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The PML protein: a tumor suppressor and much more

Review ARTICLE

Front. Oncol., 04 July 2013 | https://doi.org/10.3389/fonc.2013.00171

PML, SUMOylation, and senescence

Lisa Ivanschitz1,2,3, Hugues De Thé1,2,3,4,5* and Morgane Le Bras1,2,3
  • 1University Paris Diderot, Sorbonne Paris Cité, Hôpital St. Louis, Paris, France
  • 2INSERM UMR 944, Equipe labellisée par la Ligue Nationale contre le Cancer, Institut Universitaire d’Hématologie, Hôpital St. Louis, Paris, France
  • 3CNRS UMR 7212, Hôpital St. Louis, Paris, France
  • 4Pole Sino-Francais des Sciences du Vivant et de Génomique de l’Hôpital Rui-Jin, Rui-Jin Hospital affiliated with Jiao Tong University, Shanghai, China
  • 5Service de Biochimie, AP-HP, Hôpital St. Louis, Paris, France

Since its discovery, 25 years ago, promyelocytic leukemia (PML) has been an enigma. Implicated in the oncogenic PML/RARA fusion, forming elusive intranuclear domains, triggering cell death or senescence, controlled by and perhaps controlling SUMOylation… there are multiple PML-related issues. Here we review the reciprocal interactions between PML, senescence, and SUMOylation, notably in the context of cellular transformation.

Introduction

Senescence is a permanent cell cycle arrest discovered in human fibroblasts in culture, a process that limits their replicative potential (1). Today, senescence is considered as an important anti-cancer mechanism, probably the first physiological defense against cellular transformation. Moreover, senescent cells that have lost the ability to divide are the underlying mechanism of aging (2, 3). Different types of signals can initiate senescence. Replicative senescence is principally caused by telomere shortening upon repeated cells divisions (4). Beyond a certain point of telomere erosion, the DNA damage response is activated and mediated through the p53 pathway, similarly to double strand breaks. As telomeres cannot be repaired, senescent cells are characterized by persistent reparation foci (5, 6). Premature senescence can also be provoked by signals such as oncogene activation, tumor-suppressor loss, or sustained stress conditions. Retinoblastoma protein (pRB) and p53 suppressor pathways are both major downstream effectors of this stress-induced senescence (7 9).

SUMOylation is a post-translational modification consisting of covalent binding of Small Ubiquitin related Modifier (SUMO) onto a target protein. SUMOs belong to the Ubiquitin-like protein (Ubl) family, and have a very similar three-dimensional structure compared to ubiquitin, while sharing only 20% of sequence identity. In mammals, four SUMO paralogs have been identified. SUMO-1 shares 50% sequence identity with SUMO-2/3, and 86% with SUMO-4. SUMO-2 and 3 are usually pooled together as SUMO-2/3 as they are 95% identical to each other and cannot be separately identified. While SUMO-1 and SUMO-2/3 are ubiquitously expressed, SUMO-4 expression was only found in the liver and consequently its function will not be discussed here (10). SUMOylation is a dynamic process consisting of rapid conjugation and de-conjugation cycles. Target proteins are usually very transiently modified and their SUMOylated forms often constitute only a very small fraction of the total protein pool. SUMO conjugation is performed by specific enzymes in three steps: the SUMO peptides are maturated by SUMO-specific proteases (SENP family), activated by the E1 SUMO activating complex, then transferred onto the E2 SUMO ligase Ubc9 which then conjugates SUMO onto lysine residues of target proteins (11). Substrate interaction and modification can directly be performed by Ubc9 and usually depends on the presence of the short SUMOylation consensus motif (ΨKxD/E) (12, 13). E3 SUMO ligases, which link Ubc9 to the substrate proteins, can also improve target recognition, notably in the absence of SUMOylation consensus sites. The first E3 ligases described were the family of proteins Protein Inhibitor of Activated STAT (PIAS) (14). SUMOs may be removed from their targets by SENP enzymes, the same family of proteases that performs SUMO maturation (15). SUMO conjugation can alter protein–protein interactions, change protein intracellular localization, or directly modify activities resulting in changes in transcription, replication, chromosome segregation, and DNA repair. Importantly, SUMO conjugation has been repeatedly associated to stress response (16).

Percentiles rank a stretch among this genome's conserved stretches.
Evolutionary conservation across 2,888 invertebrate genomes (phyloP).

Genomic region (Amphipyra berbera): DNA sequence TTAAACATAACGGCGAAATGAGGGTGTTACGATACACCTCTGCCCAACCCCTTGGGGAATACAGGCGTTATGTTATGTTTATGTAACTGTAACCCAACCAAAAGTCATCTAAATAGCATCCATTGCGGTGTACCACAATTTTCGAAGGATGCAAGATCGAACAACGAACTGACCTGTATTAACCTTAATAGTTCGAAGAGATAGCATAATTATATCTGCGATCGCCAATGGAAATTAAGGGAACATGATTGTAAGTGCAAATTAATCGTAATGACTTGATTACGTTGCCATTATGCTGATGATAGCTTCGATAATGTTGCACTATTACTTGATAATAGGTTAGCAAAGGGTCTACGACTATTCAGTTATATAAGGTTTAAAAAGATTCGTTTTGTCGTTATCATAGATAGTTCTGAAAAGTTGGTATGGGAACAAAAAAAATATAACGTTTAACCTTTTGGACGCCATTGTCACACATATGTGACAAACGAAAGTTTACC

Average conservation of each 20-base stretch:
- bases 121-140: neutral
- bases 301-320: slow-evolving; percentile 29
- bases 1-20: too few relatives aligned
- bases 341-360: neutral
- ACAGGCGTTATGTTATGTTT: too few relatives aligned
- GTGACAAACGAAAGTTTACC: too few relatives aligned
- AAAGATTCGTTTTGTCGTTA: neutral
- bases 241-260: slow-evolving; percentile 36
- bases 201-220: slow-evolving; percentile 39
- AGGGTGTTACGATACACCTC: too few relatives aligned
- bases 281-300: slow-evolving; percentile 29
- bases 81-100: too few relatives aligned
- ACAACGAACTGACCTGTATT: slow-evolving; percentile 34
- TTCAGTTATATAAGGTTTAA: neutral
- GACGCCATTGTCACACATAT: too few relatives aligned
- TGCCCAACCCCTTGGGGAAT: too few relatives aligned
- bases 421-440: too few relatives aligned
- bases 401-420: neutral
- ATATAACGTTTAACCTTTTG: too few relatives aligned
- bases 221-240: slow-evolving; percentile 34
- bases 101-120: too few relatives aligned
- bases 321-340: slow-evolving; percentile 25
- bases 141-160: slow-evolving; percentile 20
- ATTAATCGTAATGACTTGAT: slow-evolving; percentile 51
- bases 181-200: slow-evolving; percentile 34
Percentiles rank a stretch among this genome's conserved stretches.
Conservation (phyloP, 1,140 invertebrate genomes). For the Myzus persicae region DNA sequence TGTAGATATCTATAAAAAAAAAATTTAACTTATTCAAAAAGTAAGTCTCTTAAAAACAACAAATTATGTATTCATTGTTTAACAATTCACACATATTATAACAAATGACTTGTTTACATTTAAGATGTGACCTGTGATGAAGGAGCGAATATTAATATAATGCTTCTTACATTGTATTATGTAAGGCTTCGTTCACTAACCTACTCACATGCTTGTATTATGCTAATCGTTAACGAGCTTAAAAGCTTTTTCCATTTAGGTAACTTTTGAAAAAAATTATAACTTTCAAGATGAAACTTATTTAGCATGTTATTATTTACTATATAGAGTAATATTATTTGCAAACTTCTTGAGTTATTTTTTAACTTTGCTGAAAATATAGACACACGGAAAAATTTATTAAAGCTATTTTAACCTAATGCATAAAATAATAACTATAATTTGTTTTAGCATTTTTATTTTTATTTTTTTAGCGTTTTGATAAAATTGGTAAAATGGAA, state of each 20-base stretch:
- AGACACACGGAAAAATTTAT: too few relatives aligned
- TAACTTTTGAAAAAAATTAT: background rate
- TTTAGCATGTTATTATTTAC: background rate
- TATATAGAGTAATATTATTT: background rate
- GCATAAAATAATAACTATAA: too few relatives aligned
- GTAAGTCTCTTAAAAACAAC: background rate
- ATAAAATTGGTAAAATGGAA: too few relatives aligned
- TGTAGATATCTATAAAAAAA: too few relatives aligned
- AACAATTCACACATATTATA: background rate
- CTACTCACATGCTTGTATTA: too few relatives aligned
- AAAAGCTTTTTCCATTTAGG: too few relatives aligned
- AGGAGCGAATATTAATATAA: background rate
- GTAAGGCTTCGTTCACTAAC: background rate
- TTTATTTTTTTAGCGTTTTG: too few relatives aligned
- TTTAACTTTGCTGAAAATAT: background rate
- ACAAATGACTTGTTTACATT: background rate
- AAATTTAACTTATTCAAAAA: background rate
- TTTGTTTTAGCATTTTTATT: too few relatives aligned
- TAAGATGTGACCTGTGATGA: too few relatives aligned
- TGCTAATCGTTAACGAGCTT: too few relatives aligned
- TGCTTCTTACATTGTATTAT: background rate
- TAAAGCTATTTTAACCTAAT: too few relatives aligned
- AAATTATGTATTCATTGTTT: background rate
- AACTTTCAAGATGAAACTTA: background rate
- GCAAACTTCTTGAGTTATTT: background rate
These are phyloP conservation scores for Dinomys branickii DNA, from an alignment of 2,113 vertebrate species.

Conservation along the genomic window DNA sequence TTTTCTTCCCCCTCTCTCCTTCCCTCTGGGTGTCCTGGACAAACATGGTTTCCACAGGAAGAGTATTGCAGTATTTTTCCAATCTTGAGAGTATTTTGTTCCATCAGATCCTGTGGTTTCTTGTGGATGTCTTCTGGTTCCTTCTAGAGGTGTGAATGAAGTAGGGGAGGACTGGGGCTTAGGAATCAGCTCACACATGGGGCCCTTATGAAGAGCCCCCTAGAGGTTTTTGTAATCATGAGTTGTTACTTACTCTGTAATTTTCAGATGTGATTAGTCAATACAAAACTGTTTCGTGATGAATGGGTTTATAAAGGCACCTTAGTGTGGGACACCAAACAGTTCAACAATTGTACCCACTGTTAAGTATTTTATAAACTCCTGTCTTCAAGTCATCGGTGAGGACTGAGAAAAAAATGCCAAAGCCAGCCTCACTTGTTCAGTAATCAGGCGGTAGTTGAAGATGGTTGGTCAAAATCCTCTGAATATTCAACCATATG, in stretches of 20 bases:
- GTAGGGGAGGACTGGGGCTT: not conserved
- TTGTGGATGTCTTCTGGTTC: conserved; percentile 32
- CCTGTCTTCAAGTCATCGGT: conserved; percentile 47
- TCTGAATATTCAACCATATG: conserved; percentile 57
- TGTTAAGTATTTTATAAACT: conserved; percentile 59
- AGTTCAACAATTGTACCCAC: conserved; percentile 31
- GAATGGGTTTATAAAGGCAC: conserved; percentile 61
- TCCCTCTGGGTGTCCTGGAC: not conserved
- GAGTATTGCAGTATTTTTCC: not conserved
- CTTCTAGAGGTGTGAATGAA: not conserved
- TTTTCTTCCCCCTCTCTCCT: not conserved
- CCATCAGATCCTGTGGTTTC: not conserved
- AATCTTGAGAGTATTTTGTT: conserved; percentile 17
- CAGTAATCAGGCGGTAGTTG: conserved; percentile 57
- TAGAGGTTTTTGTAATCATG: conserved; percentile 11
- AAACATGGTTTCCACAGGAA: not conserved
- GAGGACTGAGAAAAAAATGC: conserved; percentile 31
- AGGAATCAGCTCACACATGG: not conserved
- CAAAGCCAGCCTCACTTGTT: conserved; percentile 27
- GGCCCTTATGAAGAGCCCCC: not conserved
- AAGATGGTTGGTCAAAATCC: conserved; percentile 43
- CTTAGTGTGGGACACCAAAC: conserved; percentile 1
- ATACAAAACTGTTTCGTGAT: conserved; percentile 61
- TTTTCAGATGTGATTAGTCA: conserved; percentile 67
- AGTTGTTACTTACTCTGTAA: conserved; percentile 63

The promyelocytic leukemia (PML) tumor-suppressor is the key organizer of PML Nuclear Bodies (NBs) (17, 18). These PML-driven structures are characterized by the accumulation of a very large number of nuclear partner proteins. NBs are implicated in multiple cellular processes including virus defense, apoptosis, and senescence. PML NBs are strongly associated with SUMOylation process (19). SUMO was initially described as a PML binding protein (20), SUMO paralogs accumulate in NBs and even NB-biogenesis was proposed to rely on PML SUMOylation (21, 22). PML directly interacts with Ubc9 (23) and may be SUMOylated on three lysine residues. SUMOylation of K160 is essential for PML ability to recruit nuclear partners into NBs (24). SUMOylation state or presence of a SUMO Interacting Motif (SIM) in protein partners were proposed to be the major signals driving their recruitment into NBs (25, 26). Moreover, other key players in the SUMO-conjugation pathway were proposed to accumulate in NBs: several SENP and SUMO E3 ligases, as well as the SUMO-dependent ubiquitin ligase RNF4 (27). Overall, PML NBs are intimately associated with the SUMO pathway, although many functional aspects remain unclear.

Both PML and SUMO overexpression induces senescence. Here, we will discuss the potential links between these two mechanisms.

PML Induces Senescence